Happy Birthday Chopsie – thanks for being awesome, exhausting, and rotten sometimes…everyone promised me you would grow out of the terrible two phase, and here we are at four! But I wouldn’t change you for anything, life wouldn’t be the same without you!

*Please note, Chops is not her real name. She also goes by Chopsie, Choppers, Brown Beard, Black Dog, Bertha, Meatloaf, Barkley, Lady Barkington the Third, Maisers, Crazy Maisy and sometimes even plain ole Maisy. 🙂

I know, I don’t know, but I know

A woman I work with, who is a work-friend and a lovely person, is pregnant with her first child – due late June. I was so happy for her – she is the kind of person who sponsors refugee families and spends her well earned funds on supporting a plethora of local and international charities. She is a really good person…so when I found out there would be a little CG, I was super excited for her.

This past week she called to let me know that her baby had been born still, at 37 weeks. There is no reason, no diagnosis yet, and nothing immediately evident that could have caused the still birth. Not that it would make it easier, I just hoped a diagnosis or a reason would enable her to know how to move forward.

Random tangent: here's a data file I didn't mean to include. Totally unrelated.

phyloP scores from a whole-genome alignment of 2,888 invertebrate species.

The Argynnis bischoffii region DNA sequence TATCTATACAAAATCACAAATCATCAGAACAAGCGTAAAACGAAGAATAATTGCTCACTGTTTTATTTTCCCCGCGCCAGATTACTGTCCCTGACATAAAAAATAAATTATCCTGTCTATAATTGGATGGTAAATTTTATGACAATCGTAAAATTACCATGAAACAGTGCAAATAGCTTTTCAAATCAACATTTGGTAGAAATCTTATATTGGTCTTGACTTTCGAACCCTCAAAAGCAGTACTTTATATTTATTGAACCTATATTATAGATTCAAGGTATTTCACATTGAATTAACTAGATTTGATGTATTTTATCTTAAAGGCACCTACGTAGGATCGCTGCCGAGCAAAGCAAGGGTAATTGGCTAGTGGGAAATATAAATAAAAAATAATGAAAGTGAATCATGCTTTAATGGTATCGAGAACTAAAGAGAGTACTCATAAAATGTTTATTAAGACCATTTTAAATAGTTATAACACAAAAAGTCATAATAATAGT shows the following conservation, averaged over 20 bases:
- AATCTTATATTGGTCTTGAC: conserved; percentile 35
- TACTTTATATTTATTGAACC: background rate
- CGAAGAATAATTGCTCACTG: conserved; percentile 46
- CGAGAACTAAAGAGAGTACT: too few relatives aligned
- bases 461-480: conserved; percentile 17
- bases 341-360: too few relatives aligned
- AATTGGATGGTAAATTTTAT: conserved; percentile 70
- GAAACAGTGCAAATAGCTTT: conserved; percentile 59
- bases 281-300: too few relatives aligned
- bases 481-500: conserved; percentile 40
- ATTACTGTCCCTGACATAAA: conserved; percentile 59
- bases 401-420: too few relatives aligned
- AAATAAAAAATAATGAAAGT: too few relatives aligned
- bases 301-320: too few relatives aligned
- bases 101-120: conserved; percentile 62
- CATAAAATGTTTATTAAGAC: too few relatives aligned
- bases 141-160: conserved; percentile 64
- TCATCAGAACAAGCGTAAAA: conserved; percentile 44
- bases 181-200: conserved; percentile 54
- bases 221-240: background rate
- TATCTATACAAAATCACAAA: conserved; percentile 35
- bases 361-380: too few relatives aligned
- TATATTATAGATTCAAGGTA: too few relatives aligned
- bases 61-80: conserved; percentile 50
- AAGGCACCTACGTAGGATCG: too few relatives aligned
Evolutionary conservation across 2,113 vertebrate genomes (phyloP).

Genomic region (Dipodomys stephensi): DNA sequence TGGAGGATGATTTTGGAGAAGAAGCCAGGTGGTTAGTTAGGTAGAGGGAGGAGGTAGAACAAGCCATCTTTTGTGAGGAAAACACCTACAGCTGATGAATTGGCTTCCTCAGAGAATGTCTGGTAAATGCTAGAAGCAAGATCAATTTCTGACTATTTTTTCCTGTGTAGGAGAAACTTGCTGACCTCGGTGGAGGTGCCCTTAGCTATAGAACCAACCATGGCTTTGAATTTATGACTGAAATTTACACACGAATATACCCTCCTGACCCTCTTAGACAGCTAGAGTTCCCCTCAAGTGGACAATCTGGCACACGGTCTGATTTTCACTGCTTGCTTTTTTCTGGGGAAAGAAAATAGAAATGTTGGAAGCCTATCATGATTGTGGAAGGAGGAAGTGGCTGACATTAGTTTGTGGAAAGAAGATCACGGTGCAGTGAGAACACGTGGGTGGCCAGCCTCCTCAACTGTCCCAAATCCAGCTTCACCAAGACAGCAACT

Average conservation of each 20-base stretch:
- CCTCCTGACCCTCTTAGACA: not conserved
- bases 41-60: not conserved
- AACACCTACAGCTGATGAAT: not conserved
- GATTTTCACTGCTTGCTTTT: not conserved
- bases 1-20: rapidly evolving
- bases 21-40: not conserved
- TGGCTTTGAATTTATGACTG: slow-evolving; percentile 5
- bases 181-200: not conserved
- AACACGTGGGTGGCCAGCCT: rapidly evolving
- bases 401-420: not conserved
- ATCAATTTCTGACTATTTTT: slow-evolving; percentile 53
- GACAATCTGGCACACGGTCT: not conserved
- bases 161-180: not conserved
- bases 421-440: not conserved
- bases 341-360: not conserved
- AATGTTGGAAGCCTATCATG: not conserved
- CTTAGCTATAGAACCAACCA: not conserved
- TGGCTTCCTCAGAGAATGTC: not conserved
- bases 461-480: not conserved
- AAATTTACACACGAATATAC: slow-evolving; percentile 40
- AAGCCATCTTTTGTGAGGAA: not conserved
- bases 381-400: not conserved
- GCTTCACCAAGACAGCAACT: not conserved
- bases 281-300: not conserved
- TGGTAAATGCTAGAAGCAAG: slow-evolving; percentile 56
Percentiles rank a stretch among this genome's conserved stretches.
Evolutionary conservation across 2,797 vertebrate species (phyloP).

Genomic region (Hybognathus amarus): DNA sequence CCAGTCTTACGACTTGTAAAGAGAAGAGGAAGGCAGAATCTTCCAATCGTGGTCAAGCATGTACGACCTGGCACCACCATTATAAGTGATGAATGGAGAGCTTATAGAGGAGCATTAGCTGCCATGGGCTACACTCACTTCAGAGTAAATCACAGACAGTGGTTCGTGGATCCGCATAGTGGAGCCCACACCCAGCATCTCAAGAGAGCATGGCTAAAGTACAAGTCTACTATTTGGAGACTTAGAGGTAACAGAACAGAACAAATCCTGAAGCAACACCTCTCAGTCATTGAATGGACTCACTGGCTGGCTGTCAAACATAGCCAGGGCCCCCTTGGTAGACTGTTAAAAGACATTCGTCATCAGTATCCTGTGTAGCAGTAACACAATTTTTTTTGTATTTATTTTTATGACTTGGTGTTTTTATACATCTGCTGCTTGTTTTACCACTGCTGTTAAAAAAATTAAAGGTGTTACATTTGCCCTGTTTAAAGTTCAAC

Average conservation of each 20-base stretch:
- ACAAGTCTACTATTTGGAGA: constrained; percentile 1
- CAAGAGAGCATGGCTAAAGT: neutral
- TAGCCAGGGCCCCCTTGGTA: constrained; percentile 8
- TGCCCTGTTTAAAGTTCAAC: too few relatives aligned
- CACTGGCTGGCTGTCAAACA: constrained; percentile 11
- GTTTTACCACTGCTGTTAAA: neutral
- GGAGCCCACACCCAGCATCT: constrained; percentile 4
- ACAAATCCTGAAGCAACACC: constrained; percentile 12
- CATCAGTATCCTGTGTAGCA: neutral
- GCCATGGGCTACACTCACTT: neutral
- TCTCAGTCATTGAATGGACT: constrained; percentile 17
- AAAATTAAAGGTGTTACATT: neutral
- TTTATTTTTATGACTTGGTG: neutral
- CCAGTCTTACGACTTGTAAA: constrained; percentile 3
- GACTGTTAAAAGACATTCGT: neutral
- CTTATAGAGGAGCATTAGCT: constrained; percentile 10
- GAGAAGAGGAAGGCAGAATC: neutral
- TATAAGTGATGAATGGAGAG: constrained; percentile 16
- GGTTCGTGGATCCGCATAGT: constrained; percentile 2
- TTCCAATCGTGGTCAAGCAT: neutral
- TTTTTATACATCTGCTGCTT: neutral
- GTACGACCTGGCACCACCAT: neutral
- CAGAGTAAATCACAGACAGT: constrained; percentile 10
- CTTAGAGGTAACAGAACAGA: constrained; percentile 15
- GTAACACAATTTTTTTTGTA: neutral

My heart is broken for her. I wish there were words, but there just aren’t.

I so badly want to reach out to her and say I know. I know how it feels to ache for a child you will never meet. I know the pain, the heaviness in your heart while your body feels so empty. I know it all, and you don’t have to be alone while you wade through this horrible wasteland of grief.

But I don’t really know. I’ve never had a still birth, or even a miscarriage. I’ve never had a pregnancy…despite trying everything. But I do know grief. For me, it comes from the silence echoing with the memory of my so wanted babies, my 50+ failed cycles and my disappointment that swallows me whole. For her, it’s the little baby she knew, she cradled, she loved and she grew … and one she had no reason to think she wouldn’t bring home.

I know it’s not the same. Losing a child you carried, loved, wanted and prepared for – completely unexpectedly – that’s a pain I cannot imagine. All of the babies I’ve lost existed only in my mind, and my hopeful heart – but I do know what it feels like to miss something with every ounce of your soul, every pore in your body, every breath you take and to be so, utterly, disappointed.

I just wish I knew how to say that to her in a way that wouldn’t be offensive or hurtful. Instead, I just offered her a warm hug and a promise to come running if she needed anything at all.

Is that enough? I don’t even know.